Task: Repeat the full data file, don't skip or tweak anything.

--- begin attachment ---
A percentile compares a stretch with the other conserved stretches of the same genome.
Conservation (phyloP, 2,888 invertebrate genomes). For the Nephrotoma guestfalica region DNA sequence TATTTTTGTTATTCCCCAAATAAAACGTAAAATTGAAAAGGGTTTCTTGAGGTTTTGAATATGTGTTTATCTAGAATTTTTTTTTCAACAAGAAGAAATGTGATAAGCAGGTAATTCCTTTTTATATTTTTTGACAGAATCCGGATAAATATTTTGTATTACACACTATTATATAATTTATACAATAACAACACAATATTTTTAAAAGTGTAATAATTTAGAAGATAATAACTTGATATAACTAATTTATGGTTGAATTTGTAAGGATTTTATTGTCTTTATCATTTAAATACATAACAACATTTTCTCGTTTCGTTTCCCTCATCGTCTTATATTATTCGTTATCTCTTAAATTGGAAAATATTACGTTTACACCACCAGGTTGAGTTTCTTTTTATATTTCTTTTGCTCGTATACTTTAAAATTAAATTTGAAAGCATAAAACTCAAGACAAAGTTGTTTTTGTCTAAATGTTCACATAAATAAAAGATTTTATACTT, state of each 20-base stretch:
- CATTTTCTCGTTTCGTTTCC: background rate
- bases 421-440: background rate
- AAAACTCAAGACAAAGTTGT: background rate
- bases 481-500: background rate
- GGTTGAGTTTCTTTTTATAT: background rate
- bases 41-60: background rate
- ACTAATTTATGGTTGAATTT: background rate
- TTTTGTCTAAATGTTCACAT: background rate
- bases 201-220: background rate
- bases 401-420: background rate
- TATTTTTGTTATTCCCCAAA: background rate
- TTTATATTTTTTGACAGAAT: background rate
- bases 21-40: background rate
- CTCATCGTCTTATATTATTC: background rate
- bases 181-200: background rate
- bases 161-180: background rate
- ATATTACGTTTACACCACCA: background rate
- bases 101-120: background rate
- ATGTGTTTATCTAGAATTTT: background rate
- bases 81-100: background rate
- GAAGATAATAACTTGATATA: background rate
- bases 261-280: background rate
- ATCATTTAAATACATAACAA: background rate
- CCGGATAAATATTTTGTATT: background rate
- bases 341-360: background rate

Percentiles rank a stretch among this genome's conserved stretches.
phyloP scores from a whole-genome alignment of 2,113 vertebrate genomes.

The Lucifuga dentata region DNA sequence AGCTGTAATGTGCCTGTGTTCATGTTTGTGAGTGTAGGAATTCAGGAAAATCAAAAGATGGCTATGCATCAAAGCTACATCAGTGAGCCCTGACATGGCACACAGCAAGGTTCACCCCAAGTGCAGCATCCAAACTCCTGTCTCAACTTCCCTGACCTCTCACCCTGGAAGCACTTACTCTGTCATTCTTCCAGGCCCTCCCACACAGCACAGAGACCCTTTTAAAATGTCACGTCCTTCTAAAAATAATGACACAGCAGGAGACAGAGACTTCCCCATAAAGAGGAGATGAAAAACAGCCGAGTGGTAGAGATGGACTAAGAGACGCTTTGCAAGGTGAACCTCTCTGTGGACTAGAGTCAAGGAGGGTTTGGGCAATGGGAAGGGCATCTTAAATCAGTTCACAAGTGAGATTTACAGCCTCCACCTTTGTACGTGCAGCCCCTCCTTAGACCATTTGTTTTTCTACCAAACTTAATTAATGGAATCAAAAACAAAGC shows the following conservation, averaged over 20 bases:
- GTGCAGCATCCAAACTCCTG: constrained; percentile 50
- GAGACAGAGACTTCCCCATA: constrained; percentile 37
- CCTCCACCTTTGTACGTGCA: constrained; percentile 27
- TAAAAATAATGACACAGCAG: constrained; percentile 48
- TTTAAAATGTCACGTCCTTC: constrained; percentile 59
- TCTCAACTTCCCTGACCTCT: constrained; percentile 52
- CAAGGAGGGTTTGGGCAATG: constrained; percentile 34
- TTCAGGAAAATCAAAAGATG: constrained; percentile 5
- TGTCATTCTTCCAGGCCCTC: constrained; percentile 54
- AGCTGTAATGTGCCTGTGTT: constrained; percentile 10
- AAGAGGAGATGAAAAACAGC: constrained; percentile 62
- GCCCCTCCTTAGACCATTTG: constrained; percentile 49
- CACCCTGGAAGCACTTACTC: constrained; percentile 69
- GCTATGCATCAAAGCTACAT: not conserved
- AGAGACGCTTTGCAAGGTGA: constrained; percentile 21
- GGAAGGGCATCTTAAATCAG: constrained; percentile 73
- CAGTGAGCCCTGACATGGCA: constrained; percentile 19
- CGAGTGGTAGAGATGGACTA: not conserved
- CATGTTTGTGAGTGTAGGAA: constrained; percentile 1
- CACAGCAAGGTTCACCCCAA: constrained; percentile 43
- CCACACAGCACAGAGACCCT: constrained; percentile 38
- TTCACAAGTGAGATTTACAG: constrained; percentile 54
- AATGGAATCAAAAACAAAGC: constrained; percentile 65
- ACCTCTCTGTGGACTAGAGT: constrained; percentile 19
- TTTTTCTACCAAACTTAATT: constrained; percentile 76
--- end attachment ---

A percentile compares a stretch with the other conserved stretches of the same genome.
Conservation (phyloP, 2,888 invertebrate genomes). For the Nephrotoma guestfalica region DNA sequence TATTTTTGTTATTCCCCAAATAAAACGTAAAATTGAAAAGGGTTTCTTGAGGTTTTGAATATGTGTTTATCTAGAATTTTTTTTTCAACAAGAAGAAATGTGATAAGCAGGTAATTCCTTTTTATATTTTTTGACAGAATCCGGATAAATATTTTGTATTACACACTATTATATAATTTATACAATAACAACACAATATTTTTAAAAGTGTAATAATTTAGAAGATAATAACTTGATATAACTAATTTATGGTTGAATTTGTAAGGATTTTATTGTCTTTATCATTTAAATACATAACAACATTTTCTCGTTTCGTTTCCCTCATCGTCTTATATTATTCGTTATCTCTTAAATTGGAAAATATTACGTTTACACCACCAGGTTGAGTTTCTTTTTATATTTCTTTTGCTCGTATACTTTAAAATTAAATTTGAAAGCATAAAACTCAAGACAAAGTTGTTTTTGTCTAAATGTTCACATAAATAAAAGATTTTATACTT, state of each 20-base stretch:
- CATTTTCTCGTTTCGTTTCC: background rate
- bases 421-440: background rate
- AAAACTCAAGACAAAGTTGT: background rate
- bases 481-500: background rate
- GGTTGAGTTTCTTTTTATAT: background rate
- bases 41-60: background rate
- ACTAATTTATGGTTGAATTT: background rate
- TTTTGTCTAAATGTTCACAT: background rate
- bases 201-220: background rate
- bases 401-420: background rate
- TATTTTTGTTATTCCCCAAA: background rate
- TTTATATTTTTTGACAGAAT: background rate
- bases 21-40: background rate
- CTCATCGTCTTATATTATTC: background rate
- bases 181-200: background rate
- bases 161-180: background rate
- ATATTACGTTTACACCACCA: background rate
- bases 101-120: background rate
- ATGTGTTTATCTAGAATTTT: background rate
- bases 81-100: background rate
- GAAGATAATAACTTGATATA: background rate
- bases 261-280: background rate
- ATCATTTAAATACATAACAA: background rate
- CCGGATAAATATTTTGTATT: background rate
- bases 341-360: background rate

Percentiles rank a stretch among this genome's conserved stretches.
phyloP scores from a whole-genome alignment of 2,113 vertebrate genomes.

The Lucifuga dentata region DNA sequence AGCTGTAATGTGCCTGTGTTCATGTTTGTGAGTGTAGGAATTCAGGAAAATCAAAAGATGGCTATGCATCAAAGCTACATCAGTGAGCCCTGACATGGCACACAGCAAGGTTCACCCCAAGTGCAGCATCCAAACTCCTGTCTCAACTTCCCTGACCTCTCACCCTGGAAGCACTTACTCTGTCATTCTTCCAGGCCCTCCCACACAGCACAGAGACCCTTTTAAAATGTCACGTCCTTCTAAAAATAATGACACAGCAGGAGACAGAGACTTCCCCATAAAGAGGAGATGAAAAACAGCCGAGTGGTAGAGATGGACTAAGAGACGCTTTGCAAGGTGAACCTCTCTGTGGACTAGAGTCAAGGAGGGTTTGGGCAATGGGAAGGGCATCTTAAATCAGTTCACAAGTGAGATTTACAGCCTCCACCTTTGTACGTGCAGCCCCTCCTTAGACCATTTGTTTTTCTACCAAACTTAATTAATGGAATCAAAAACAAAGC shows the following conservation, averaged over 20 bases:
- GTGCAGCATCCAAACTCCTG: constrained; percentile 50
- GAGACAGAGACTTCCCCATA: constrained; percentile 37
- CCTCCACCTTTGTACGTGCA: constrained; percentile 27
- TAAAAATAATGACACAGCAG: constrained; percentile 48
- TTTAAAATGTCACGTCCTTC: constrained; percentile 59
- TCTCAACTTCCCTGACCTCT: constrained; percentile 52
- CAAGGAGGGTTTGGGCAATG: constrained; percentile 34
- TTCAGGAAAATCAAAAGATG: constrained; percentile 5
- TGTCATTCTTCCAGGCCCTC: constrained; percentile 54
- AGCTGTAATGTGCCTGTGTT: constrained; percentile 10
- AAGAGGAGATGAAAAACAGC: constrained; percentile 62
- GCCCCTCCTTAGACCATTTG: constrained; percentile 49
- CACCCTGGAAGCACTTACTC: constrained; percentile 69
- GCTATGCATCAAAGCTACAT: not conserved
- AGAGACGCTTTGCAAGGTGA: constrained; percentile 21
- GGAAGGGCATCTTAAATCAG: constrained; percentile 73
- CAGTGAGCCCTGACATGGCA: constrained; percentile 19
- CGAGTGGTAGAGATGGACTA: not conserved
- CATGTTTGTGAGTGTAGGAA: constrained; percentile 1
- CACAGCAAGGTTCACCCCAA: constrained; percentile 43
- CCACACAGCACAGAGACCCT: constrained; percentile 38
- TTCACAAGTGAGATTTACAG: constrained; percentile 54
- AATGGAATCAAAAACAAAGC: constrained; percentile 65
- ACCTCTCTGTGGACTAGAGT: constrained; percentile 19
- TTTTTCTACCAAACTTAATT: constrained; percentile 76